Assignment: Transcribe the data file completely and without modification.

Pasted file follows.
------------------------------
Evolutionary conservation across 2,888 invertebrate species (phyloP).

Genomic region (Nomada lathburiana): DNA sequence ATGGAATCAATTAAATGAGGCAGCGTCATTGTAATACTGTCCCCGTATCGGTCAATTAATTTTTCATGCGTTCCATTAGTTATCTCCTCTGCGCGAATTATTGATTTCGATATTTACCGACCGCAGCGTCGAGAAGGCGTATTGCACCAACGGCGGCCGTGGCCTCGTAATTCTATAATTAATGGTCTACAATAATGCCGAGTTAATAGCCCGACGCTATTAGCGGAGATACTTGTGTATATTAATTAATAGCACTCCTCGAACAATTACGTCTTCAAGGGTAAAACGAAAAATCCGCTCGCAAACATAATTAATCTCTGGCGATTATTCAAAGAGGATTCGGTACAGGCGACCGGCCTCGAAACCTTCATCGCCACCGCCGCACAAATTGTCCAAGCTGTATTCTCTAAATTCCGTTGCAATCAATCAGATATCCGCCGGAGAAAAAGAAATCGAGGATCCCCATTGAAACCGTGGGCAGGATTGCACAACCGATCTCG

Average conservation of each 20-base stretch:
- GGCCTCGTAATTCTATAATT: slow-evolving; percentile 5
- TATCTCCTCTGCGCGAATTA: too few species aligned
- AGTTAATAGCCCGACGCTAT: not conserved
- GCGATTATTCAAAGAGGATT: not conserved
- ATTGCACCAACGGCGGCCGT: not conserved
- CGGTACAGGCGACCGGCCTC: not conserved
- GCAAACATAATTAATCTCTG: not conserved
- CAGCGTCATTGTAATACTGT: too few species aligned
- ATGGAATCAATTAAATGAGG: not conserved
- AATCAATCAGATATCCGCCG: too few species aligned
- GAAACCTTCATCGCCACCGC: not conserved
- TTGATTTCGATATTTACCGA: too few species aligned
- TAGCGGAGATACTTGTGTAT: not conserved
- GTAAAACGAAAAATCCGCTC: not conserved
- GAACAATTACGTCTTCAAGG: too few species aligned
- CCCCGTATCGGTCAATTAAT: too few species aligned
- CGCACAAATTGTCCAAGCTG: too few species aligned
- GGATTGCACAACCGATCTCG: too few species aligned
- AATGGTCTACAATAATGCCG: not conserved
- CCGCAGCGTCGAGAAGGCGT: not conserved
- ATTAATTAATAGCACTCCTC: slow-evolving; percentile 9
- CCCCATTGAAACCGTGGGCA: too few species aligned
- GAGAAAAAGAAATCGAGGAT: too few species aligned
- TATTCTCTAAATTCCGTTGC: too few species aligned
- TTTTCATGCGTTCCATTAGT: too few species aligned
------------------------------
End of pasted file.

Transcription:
Evolutionary conservation across 2,888 invertebrate species (phyloP).

Genomic region (Nomada lathburiana): DNA sequence ATGGAATCAATTAAATGAGGCAGCGTCATTGTAATACTGTCCCCGTATCGGTCAATTAATTTTTCATGCGTTCCATTAGTTATCTCCTCTGCGCGAATTATTGATTTCGATATTTACCGACCGCAGCGTCGAGAAGGCGTATTGCACCAACGGCGGCCGTGGCCTCGTAATTCTATAATTAATGGTCTACAATAATGCCGAGTTAATAGCCCGACGCTATTAGCGGAGATACTTGTGTATATTAATTAATAGCACTCCTCGAACAATTACGTCTTCAAGGGTAAAACGAAAAATCCGCTCGCAAACATAATTAATCTCTGGCGATTATTCAAAGAGGATTCGGTACAGGCGACCGGCCTCGAAACCTTCATCGCCACCGCCGCACAAATTGTCCAAGCTGTATTCTCTAAATTCCGTTGCAATCAATCAGATATCCGCCGGAGAAAAAGAAATCGAGGATCCCCATTGAAACCGTGGGCAGGATTGCACAACCGATCTCG

Average conservation of each 20-base stretch:
- GGCCTCGTAATTCTATAATT: slow-evolving; percentile 5
- TATCTCCTCTGCGCGAATTA: too few species aligned
- AGTTAATAGCCCGACGCTAT: not conserved
- GCGATTATTCAAAGAGGATT: not conserved
- ATTGCACCAACGGCGGCCGT: not conserved
- CGGTACAGGCGACCGGCCTC: not conserved
- GCAAACATAATTAATCTCTG: not conserved
- CAGCGTCATTGTAATACTGT: too few species aligned
- ATGGAATCAATTAAATGAGG: not conserved
- AATCAATCAGATATCCGCCG: too few species aligned
- GAAACCTTCATCGCCACCGC: not conserved
- TTGATTTCGATATTTACCGA: too few species aligned
- TAGCGGAGATACTTGTGTAT: not conserved
- GTAAAACGAAAAATCCGCTC: not conserved
- GAACAATTACGTCTTCAAGG: too few species aligned
- CCCCGTATCGGTCAATTAAT: too few species aligned
- CGCACAAATTGTCCAAGCTG: too few species aligned
- GGATTGCACAACCGATCTCG: too few species aligned
- AATGGTCTACAATAATGCCG: not conserved
- CCGCAGCGTCGAGAAGGCGT: not conserved
- ATTAATTAATAGCACTCCTC: slow-evolving; percentile 9
- CCCCATTGAAACCGTGGGCA: too few species aligned
- GAGAAAAAGAAATCGAGGAT: too few species aligned
- TATTCTCTAAATTCCGTTGC: too few species aligned
- TTTTCATGCGTTCCATTAGT: too few species aligned